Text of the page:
The res object has a aggregations property, which returns a namedtuple pointing to the wrapped aggregation results. The name provided at instantiation is used here (by_user in this example).

The wrapped aggregation_result object has a result property containing the aggregation data, as well as utilties for parsing that data into something more useful. For example, the TermsAggregation result also has a counts_by_bucket method that returns a {bucket: count} dictionary, which is normally what you want.

As of this writing, there’s not much else developed, but it’s pretty easy to add support for other aggregation types and more results processing


Note that a range includes the “start” value and excludes the “end” value. i.e. start <= X < end

  • start – range start
  • end – range end
  • key – optional key name for the range
class, field)

Alias for field number 1


Alias for field number 0

class, datefield, interval, timezone=None)[source]

Aggregate by date range. This can answer questions like “how many forms were created each day?”.

This class can be instantiated by the ESQuery.date_histogram method.

  • name – what do you want to call this aggregation
  • datefield – the document’s date field to look at
  • interval – the date interval to use: “year”, “quarter”, “month”, “week”, “day”, “hour”, “minute”, “second”
  • timezone – do bucketing using this time zone instead of UTC
class, field, script=None)[source]

Extended stats aggregation that computes an extended stats aggregation by field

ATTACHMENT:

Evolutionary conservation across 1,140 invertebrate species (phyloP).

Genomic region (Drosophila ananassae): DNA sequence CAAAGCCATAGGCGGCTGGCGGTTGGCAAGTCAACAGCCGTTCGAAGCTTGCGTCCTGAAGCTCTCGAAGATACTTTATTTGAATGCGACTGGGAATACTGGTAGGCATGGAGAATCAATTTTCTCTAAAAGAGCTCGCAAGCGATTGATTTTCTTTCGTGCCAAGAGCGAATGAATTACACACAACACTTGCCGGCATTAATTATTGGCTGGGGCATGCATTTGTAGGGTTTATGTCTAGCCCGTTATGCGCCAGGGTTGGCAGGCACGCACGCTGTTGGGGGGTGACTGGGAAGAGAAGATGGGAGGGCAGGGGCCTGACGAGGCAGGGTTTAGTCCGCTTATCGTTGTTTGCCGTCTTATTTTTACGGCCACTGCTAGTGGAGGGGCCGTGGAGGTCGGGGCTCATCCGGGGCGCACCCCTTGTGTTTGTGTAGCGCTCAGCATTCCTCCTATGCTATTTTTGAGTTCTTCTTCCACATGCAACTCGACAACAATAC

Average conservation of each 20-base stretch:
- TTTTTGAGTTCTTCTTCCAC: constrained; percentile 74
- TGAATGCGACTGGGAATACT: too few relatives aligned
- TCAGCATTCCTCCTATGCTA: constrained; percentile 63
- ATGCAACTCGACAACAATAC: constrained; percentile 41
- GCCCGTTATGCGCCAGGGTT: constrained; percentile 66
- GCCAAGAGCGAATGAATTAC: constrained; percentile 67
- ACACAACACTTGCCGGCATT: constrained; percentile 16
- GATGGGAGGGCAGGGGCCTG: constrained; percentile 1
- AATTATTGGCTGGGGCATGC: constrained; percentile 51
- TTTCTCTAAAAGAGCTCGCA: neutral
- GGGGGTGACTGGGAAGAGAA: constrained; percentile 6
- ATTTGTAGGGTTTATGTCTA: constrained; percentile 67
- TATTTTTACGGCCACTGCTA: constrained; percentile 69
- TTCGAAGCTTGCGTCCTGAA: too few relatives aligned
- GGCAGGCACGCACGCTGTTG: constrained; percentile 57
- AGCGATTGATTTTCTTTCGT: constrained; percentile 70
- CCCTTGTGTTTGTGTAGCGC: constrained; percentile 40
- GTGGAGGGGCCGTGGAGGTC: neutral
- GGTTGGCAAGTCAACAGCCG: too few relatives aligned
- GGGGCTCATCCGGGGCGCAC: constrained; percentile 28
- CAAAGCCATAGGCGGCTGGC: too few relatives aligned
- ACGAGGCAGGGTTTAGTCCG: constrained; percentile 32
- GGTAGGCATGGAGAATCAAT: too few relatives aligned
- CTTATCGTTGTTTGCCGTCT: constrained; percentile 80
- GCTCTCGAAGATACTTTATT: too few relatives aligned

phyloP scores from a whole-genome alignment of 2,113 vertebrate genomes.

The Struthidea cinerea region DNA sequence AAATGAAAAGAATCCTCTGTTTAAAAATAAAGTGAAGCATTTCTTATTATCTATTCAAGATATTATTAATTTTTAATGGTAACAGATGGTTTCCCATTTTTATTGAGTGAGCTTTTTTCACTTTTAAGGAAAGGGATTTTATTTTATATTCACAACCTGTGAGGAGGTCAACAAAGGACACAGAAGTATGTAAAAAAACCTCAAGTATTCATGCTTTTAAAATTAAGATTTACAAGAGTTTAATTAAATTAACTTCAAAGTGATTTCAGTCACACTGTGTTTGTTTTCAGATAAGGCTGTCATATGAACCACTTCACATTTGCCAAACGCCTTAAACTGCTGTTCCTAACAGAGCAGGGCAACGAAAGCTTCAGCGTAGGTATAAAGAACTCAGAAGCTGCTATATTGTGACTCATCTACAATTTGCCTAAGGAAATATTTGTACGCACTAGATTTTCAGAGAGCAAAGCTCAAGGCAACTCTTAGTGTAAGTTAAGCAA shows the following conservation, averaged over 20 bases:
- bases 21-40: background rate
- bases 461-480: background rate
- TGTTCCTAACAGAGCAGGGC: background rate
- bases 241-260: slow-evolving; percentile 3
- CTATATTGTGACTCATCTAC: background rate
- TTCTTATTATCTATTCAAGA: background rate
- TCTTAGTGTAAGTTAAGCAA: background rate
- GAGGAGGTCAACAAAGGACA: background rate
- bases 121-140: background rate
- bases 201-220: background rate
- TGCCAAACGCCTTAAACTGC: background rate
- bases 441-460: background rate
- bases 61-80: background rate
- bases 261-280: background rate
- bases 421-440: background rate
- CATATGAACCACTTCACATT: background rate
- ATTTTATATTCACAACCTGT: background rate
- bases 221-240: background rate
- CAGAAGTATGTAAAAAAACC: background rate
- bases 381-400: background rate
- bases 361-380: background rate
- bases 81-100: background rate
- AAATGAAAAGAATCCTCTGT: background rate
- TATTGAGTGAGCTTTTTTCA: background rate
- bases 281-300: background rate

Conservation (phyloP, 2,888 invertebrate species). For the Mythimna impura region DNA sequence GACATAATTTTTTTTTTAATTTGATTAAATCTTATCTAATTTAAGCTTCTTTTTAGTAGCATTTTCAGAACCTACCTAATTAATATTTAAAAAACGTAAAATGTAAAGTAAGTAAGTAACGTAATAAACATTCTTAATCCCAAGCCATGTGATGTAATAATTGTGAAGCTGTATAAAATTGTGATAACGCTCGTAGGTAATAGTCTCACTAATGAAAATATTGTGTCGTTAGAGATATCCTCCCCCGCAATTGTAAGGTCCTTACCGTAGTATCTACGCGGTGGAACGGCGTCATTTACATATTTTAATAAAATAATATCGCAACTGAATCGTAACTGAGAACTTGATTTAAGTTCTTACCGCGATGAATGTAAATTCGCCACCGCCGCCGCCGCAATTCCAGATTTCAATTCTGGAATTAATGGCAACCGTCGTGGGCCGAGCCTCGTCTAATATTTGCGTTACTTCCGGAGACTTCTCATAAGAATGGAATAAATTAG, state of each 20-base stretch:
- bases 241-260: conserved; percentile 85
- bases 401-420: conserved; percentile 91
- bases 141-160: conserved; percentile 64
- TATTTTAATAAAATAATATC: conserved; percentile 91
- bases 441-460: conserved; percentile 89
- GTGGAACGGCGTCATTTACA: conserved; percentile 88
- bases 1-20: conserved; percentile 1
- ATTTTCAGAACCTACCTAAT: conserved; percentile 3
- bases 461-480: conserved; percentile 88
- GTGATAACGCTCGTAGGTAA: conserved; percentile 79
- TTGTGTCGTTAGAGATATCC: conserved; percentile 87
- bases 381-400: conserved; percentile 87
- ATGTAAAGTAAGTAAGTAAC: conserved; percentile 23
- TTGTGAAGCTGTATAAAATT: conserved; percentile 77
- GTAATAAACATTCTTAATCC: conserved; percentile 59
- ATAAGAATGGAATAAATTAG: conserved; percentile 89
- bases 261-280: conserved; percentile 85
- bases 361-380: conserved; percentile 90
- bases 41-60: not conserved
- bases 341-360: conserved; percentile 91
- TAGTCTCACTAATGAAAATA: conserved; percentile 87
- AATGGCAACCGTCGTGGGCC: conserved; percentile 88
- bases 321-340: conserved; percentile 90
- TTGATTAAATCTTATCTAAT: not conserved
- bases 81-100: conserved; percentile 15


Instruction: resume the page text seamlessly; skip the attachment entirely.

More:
class, filter)[source]

Bucket aggregation that creates a single bucket for the specified filter

  • name – aggregation name
  • filter – filter body
class, filters=None)[source]

Bucket aggregation that creates a bucket for each filter specified using the filter name.

Parameters:name – aggregation name
add_filter(name, filter)[source]
  • name – filter name
  • filter – filter body
class, field)[source]

Bucket aggregation that returns the minumum value of a field

  • name – aggregation name
  • field – name of the field to min
class, field)[source]

A field data based single bucket aggregation, that creates a bucket of all documents in the current document set context that are missing a field value (effectively, missing a field or having the configured NULL value set).

  • name – aggregation name
  • field – name of the field to bucket on
class, path)[source]

A special single bucket aggregation that enables aggregating nested documents.

Parameters:path – Path to nested document
class, terms, inner_most_aggregation=None)[source]

Helper to run nested term-based queries (equivalent to SQL group-by clauses). This is not at all related to the ES ‘nested aggregation’. The final aggregation defaults to a count of documents, though can also be used to sum a different field of the document.

Example usage:

# counting all forms submitted in a domain grouped by app id and user id NestedTermAggregationsHelper(

base_query=FormES().domain(domain_name), terms=[

AggregationTerm(‘app_id’, ‘app_id’), AggregationTerm(‘user_id’, ‘form.meta.userID’),



# summing the balances of ledger values, grouped by the entry id NestedTermAggregationsHelper(

base_query=LedgerES().domain(domain).section(section_id), terms=[

AggregationTerm(‘entry_id’, ‘entry_id’),

], inner_most_aggregation=SumAggregation(‘balance’, ‘balance’),


class, field, ranges=None, keyed=True)[source]

Bucket aggregation that creates one bucket for each range :param name: the aggregation name :param field: the field to perform the range aggregations on :param ranges: list of AggregationRange objects :param keyed: set to True to have the results returned by key instead of as a list

(see RangeResult.normalized_buckets)
class, field, script=None)[source]

Stats aggregation that computes a stats aggregation by field

  • name – aggregation name
  • field – name of the field to collect stats on
  • script – an optional field to allow you to script the computed field
class, field)[source]

Bucket aggregation that sums a field

  • name – aggregation name
  • field – name of the field to sum
class, field, size=None)[source]